November 10 2012 Astronomy Newsletter
Here's the latest article from the Astronomy site at BellaOnline.com.
Polaris - 10 Fascinating Facts
Today we travel paved roads using good maps or a GPS system to find the way. Imagine sailing uncharted waters or journeying through trackless deserts without such help. In the northern hemisphere one of the greatest of navigational aids has for nearly two thousand years been the north star Polaris.
*Spot the Space Station*
November 2nd was the 12th anniversary of the continuous occupation of the International Space Station. Have you ever watched it going over your house? You may have seen it and just looked away, thinking it was an airplane. But it's very bright, second in brightness only to the Moon in the night sky. I think it's quite beautiful and I still find it amazing to look up and know that there are people up there working.
There are a number of ways of finding out when there will be a pass over your region, but NASA's new service makes it very easy. If you register, they will email you details of a good pass several hours in advance. A good pass is one that will be high enough and last long enough for you to get a good view. Have a look here: http://spotthestation.nasa.gov
Halley was born on November 8, 1656. We know Halley from the comet that bears his name. He didn't discover it, but was the first to work out that what had seemed to be a number of different comets was really just one that kept coming back. He correctly predicted its next return and the comet was named in his honor. Halley probably would have been remembered as the most brilliant scientist of his day if he hadn't lived at the same time as Isaac Newton! He did notable work in astronomy, meteorology and geophysics. Halley was also quite an extraordinary personality. He was 19 when set off to the southern hemisphere – with the King's support – to catalog the stars of the southern sky. He was also a sometime drinking companion of the Czar of Russia. Find out more here: http://www.bellaonline.com/articles/art48305.asp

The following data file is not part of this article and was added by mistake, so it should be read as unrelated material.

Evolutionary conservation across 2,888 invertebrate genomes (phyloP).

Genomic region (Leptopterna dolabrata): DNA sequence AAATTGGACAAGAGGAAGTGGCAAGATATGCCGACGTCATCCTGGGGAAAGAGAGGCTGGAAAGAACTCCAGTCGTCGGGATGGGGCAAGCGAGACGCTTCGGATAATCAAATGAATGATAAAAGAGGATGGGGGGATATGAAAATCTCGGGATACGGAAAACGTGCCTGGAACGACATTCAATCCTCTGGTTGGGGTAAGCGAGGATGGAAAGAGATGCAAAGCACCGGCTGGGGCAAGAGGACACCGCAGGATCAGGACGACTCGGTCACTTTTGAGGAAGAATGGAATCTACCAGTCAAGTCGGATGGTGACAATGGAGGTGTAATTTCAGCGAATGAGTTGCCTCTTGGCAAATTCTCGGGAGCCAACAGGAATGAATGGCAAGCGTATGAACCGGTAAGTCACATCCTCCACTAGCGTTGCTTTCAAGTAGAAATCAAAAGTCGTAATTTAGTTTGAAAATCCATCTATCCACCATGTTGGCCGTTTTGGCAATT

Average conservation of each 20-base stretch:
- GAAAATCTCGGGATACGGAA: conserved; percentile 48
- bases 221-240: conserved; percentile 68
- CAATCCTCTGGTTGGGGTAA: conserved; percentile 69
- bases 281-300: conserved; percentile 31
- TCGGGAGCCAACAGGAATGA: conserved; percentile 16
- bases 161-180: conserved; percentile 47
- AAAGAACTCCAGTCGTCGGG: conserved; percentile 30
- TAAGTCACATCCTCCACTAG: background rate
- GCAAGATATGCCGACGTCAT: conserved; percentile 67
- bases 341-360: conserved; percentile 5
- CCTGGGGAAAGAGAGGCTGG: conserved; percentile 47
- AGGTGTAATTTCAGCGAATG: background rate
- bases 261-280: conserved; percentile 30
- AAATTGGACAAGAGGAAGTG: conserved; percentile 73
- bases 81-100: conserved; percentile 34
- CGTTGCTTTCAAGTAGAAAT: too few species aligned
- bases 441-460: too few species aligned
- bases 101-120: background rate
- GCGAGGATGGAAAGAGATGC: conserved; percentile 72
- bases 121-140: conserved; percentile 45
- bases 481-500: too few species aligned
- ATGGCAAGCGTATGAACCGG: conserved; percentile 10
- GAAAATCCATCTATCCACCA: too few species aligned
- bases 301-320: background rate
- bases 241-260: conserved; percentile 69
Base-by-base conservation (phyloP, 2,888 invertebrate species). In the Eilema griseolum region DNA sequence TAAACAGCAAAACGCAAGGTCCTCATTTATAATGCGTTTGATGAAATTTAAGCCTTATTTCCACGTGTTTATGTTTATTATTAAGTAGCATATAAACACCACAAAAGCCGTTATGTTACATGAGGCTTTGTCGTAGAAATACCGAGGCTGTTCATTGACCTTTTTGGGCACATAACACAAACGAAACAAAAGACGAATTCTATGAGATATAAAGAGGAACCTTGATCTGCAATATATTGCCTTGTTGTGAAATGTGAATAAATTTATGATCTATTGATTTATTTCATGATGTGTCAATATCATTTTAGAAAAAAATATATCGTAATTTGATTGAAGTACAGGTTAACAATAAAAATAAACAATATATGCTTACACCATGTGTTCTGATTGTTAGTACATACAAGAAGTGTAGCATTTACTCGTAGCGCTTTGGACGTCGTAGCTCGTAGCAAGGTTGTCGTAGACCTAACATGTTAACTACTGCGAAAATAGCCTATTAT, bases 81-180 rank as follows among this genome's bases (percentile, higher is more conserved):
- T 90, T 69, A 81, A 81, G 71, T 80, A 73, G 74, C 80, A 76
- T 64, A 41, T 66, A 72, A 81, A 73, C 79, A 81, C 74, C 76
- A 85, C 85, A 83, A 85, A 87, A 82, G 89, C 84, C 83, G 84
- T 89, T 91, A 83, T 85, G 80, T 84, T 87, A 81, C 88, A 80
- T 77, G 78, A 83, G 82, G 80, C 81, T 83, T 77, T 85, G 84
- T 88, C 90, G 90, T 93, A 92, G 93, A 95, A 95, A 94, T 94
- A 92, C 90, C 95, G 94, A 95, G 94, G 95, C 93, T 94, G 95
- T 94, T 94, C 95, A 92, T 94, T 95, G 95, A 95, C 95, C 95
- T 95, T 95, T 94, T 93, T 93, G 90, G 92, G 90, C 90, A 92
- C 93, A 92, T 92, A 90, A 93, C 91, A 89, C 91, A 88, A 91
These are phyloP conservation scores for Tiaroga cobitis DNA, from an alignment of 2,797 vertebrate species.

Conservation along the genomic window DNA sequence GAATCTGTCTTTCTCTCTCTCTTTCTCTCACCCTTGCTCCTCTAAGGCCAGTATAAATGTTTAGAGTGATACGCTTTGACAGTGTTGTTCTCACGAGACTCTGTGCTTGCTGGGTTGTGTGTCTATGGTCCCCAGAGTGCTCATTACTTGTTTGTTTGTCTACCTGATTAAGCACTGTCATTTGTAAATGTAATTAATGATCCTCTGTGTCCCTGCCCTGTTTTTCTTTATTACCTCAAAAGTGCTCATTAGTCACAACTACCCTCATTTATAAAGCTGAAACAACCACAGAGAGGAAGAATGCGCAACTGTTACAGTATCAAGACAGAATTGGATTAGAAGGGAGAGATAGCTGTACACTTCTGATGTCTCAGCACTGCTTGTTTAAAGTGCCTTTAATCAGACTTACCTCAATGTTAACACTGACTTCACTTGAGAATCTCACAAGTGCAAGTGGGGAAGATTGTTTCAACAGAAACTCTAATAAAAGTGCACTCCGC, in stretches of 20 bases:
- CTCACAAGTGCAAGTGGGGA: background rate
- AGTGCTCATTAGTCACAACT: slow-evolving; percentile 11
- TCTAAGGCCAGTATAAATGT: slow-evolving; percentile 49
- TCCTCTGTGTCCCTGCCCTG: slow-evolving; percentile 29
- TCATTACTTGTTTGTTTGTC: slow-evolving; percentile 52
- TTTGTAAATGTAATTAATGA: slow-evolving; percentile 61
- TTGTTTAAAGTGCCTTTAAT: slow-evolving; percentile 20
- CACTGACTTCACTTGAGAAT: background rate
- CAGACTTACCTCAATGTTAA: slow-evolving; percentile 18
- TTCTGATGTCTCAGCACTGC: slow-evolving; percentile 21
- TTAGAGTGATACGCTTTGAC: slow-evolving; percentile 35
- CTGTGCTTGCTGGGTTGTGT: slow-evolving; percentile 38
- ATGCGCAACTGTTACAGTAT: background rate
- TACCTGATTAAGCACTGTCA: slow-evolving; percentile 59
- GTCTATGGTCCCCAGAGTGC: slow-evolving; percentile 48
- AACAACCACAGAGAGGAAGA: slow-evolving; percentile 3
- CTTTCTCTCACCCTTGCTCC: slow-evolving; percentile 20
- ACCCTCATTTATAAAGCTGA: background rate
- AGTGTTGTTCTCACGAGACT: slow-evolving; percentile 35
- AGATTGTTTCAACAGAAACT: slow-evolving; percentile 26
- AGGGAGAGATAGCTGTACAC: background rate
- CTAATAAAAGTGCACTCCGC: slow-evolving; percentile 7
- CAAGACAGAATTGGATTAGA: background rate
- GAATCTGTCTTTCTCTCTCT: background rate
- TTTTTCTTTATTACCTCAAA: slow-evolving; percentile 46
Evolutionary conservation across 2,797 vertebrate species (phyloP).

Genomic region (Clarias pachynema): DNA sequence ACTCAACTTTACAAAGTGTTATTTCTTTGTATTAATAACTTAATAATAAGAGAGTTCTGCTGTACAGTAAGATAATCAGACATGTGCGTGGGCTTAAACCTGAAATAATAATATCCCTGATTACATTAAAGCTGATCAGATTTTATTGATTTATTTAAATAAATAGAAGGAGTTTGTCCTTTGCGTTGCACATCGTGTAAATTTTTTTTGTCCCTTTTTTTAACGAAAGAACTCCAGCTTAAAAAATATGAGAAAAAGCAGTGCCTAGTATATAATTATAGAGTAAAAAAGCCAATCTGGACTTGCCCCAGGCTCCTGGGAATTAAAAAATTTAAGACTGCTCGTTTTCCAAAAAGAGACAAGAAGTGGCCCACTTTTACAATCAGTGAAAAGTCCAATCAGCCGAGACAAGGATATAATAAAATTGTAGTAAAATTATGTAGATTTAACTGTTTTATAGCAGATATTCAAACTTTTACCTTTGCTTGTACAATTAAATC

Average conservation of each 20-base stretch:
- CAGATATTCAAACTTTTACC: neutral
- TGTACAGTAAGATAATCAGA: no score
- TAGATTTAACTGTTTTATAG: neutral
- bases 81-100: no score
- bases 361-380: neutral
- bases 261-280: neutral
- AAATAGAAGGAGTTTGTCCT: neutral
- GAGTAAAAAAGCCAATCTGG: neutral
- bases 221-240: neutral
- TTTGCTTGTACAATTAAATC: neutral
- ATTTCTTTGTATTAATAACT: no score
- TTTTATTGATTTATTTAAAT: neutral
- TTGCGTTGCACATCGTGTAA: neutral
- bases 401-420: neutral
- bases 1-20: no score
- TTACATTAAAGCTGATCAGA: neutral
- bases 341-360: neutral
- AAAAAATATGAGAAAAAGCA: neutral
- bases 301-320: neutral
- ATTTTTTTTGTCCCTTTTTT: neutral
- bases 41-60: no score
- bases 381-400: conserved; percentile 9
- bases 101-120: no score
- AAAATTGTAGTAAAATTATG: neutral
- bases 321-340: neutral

Sagan was born on November 9, 1934. He was a professor at Cornell University in New York and did extensive work in planetary science and with the US space exploration program. He's still one of the world's best known astronomers because of his books, television series and general dedication to communicating astronomy to the public. Voyager 1 and Voyager 2 are spacecraft on their way out of the Solar System and on to the stars. They each carry a Golden Record, a message from Earth about who we are. Sagan was very much involved in this project, though he doubted that another space-going species would ever encounter it in the vastness of the galaxy.
Slipher was born on November 11, 1875. His name is not well known today, but he was a prominent astronomer in his day. Slipher was the director of the Lowell Observatory in Flagstaff, Arizona for a quarter of a century. Notably, he was the man who hired and supervised the work of Clyde Tombaugh, the discoverer of Pluto. However he was also the person who discovered the redshift of galaxies, something which tends to be credited to Edwin Hubble.
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I wish you clear skies.
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